Space games are a dime a dozen. Finding one that looks good is a bit of a challenge. Star Splitter manages to accomplish the task, though. This space-based rail shooter has bright and complex scenery and a pretty cool system for ship upgrades and universes to explore. For the price tag of free, it's a pretty well-rounded game.
The one major downfall is that the controls can be a bit janky.
Space-inspired physics games have been given a boost thanks to Angry Birds Space. If you're looking for something with a little more drama and a little less pig, then New Orbit might be right down your gravity well. The 99¢ game from rookie developer Blackish combines Asteroids-style navigation, gravity-driven physics and an ambitious if not overly promising story. On that note, the full title is "NEW ORBIT: Episode 1," so there's probably more on the table.
Quick. Name the top three most time-consuming video games you can. Did you say RPGs, sims and "anything that even remotely looks like Farmville"? Well, one, Farmville already is kind of a sim so that doesn't really count and two, yes! Now, what happens if you mix all of these together into one big, colorful Japanese game? You get Kairobotica.
Part of the game takes place in a sim space colony where you build shops, tech, and bolster your forces for missions.
One of the nicest things about Android that gets taken for granted is the ability to customize your user interface. While most folks tend to stick to app icons for launching their apps, Tagy offers an alternative approach: a tag cloud. Tagy is actually a set of widgets that let you specify a list of apps, contacts, or bookmarks to appear in a single widget. Then, as you use the widget, the items you use more often will get bigger.
Gameloft, creator of great Android games you feel like you've seen before, is at it again with N.O.V.A. 3, the third (obviously) in the sci-fi FPS shooter series that follows Master Chief Kal Wardin as he fights off the Covenant Volterite armada. The game's description touts an epic storyline and, frankly, we'd expect nothing less from Bungee Gameloft.
In all seriousness, despite the game's similarities to other major properties, Gameloft is well-known for making solid, enjoyable, if familiar, games.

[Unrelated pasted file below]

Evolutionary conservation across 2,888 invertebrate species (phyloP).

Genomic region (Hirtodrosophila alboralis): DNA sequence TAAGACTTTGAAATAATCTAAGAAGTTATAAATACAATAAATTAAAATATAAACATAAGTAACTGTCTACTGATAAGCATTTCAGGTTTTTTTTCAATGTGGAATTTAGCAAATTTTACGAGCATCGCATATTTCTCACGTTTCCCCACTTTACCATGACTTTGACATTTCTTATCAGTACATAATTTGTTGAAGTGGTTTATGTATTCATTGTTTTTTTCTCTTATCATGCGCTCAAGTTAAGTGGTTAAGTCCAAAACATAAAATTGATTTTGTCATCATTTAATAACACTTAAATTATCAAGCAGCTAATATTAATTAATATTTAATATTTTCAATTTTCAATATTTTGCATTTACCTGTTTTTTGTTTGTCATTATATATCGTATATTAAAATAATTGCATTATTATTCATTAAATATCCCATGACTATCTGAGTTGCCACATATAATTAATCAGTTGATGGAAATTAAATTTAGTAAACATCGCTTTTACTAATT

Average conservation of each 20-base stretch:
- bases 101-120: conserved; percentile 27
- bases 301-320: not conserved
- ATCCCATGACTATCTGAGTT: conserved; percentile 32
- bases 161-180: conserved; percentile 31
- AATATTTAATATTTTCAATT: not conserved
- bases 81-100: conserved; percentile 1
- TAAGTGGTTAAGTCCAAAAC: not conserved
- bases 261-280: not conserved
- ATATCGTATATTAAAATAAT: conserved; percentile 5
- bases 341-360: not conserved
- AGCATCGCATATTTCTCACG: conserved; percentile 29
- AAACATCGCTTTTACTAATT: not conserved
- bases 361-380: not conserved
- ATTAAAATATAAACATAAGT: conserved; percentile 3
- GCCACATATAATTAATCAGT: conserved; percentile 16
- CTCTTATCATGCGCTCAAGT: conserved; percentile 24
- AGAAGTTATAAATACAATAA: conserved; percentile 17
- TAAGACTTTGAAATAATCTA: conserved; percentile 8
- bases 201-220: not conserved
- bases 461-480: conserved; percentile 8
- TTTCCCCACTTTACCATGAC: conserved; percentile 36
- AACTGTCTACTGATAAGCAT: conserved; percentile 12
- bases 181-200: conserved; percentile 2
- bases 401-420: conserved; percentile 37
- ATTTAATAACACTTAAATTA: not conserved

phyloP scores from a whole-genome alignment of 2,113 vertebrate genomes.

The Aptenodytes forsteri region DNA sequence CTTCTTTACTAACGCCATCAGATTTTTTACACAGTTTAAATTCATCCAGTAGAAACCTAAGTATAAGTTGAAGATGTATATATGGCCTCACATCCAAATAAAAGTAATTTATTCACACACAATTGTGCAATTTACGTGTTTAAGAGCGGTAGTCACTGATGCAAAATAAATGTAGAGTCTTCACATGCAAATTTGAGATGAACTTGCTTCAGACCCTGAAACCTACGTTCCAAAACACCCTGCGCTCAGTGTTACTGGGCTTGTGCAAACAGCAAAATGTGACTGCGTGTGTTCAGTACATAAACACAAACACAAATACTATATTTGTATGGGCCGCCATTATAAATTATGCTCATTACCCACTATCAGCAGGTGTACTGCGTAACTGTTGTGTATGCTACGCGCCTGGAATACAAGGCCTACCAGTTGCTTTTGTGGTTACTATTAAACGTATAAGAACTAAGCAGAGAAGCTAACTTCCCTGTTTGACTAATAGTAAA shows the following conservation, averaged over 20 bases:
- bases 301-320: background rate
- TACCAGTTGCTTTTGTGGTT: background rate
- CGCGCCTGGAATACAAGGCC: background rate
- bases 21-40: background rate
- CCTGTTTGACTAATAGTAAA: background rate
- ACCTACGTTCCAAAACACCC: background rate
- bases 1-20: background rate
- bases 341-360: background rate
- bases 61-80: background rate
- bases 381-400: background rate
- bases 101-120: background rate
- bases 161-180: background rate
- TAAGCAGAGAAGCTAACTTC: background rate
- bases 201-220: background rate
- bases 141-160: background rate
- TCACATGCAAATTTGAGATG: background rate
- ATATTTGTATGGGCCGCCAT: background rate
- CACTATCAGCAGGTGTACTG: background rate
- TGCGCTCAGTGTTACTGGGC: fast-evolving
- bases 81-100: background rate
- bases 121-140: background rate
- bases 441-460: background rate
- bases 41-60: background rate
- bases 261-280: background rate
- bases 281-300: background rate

This morning, Google Drive finally launched, and for about 30 minutes the pricing structure inconsistencies had me scratching my head. The blog post mentioned a new pricing scheme, with "25GB for $2.49/month, 100GB for $4.99/month or even 1TB for $49.99/month" and yet the storage upgrade page continued to list old prices - +20GB for $5 a year, and so on, which was much cheaper than the new offerings.
I quickly jumped into the $5 plan to see if it works on Google Drive storage limits, and to my surprise it did (hat tip to @LiamJohnson_95):
Maybe you weren't waiting up til 4am EST, eagerly anticipating the release of Angry Birds Space. That is what you have us for, after all. If you were, though, you might remember that only one version of the app made it to the Play Store that night: the free version. Later, though, Rovio released "Angry Birds Space Premium," which is the ad-free version of the app. Now, Rovio has released Angry Birds Space HD.
Ever since a hardware manufacturer went to a music festival to announce a video game about birds flying into space, the internet has been waiting for Angry Birds Space to launch. Well, the countdown is finally over, and Angry Birds Space is now stationed at Amazon's Appstore.
As per usual, the game is free if you like ads, or $0.99 on the Appstore for an ad-free experience. Amazon also has an HD version of the ad-free game for the Kindle Fire available on the Appstore.
ErnCon, an awesome game with a strange name, reached version 1.0 today, officially "going gold." The game could be described as a mix between the classic 'Asteroids' and any entry from the chaotic "bullet hell" genre, with some interesting multiplayer capabilities thrown in.
ErnCon's description urges users to "join your allies in the epic battle to retake the galaxy," which could be paraphrased as "shoot everything and stay alive." When first starting the game, a nameless, busty guide will help you learn how to play in a quick tutorial mission.
Users of Barnes & Noble's 16GB Nook Tablet may be aware of the device's rather strict memory partitioning, which currently reserves 12 of the available 13GB of memory exclusively for Nook Store content. This means users have a paltry 1GB of storage space for their own personal content, unless they opt for a microSD card.
With the announcement of the Nook Tablet's 8GB variant (which allows users 4 of the available 5GB of storage space), it looks like B&N has decided to reach out to customers of the 16GB model, allowing them to have their devices repartitioned more fairly.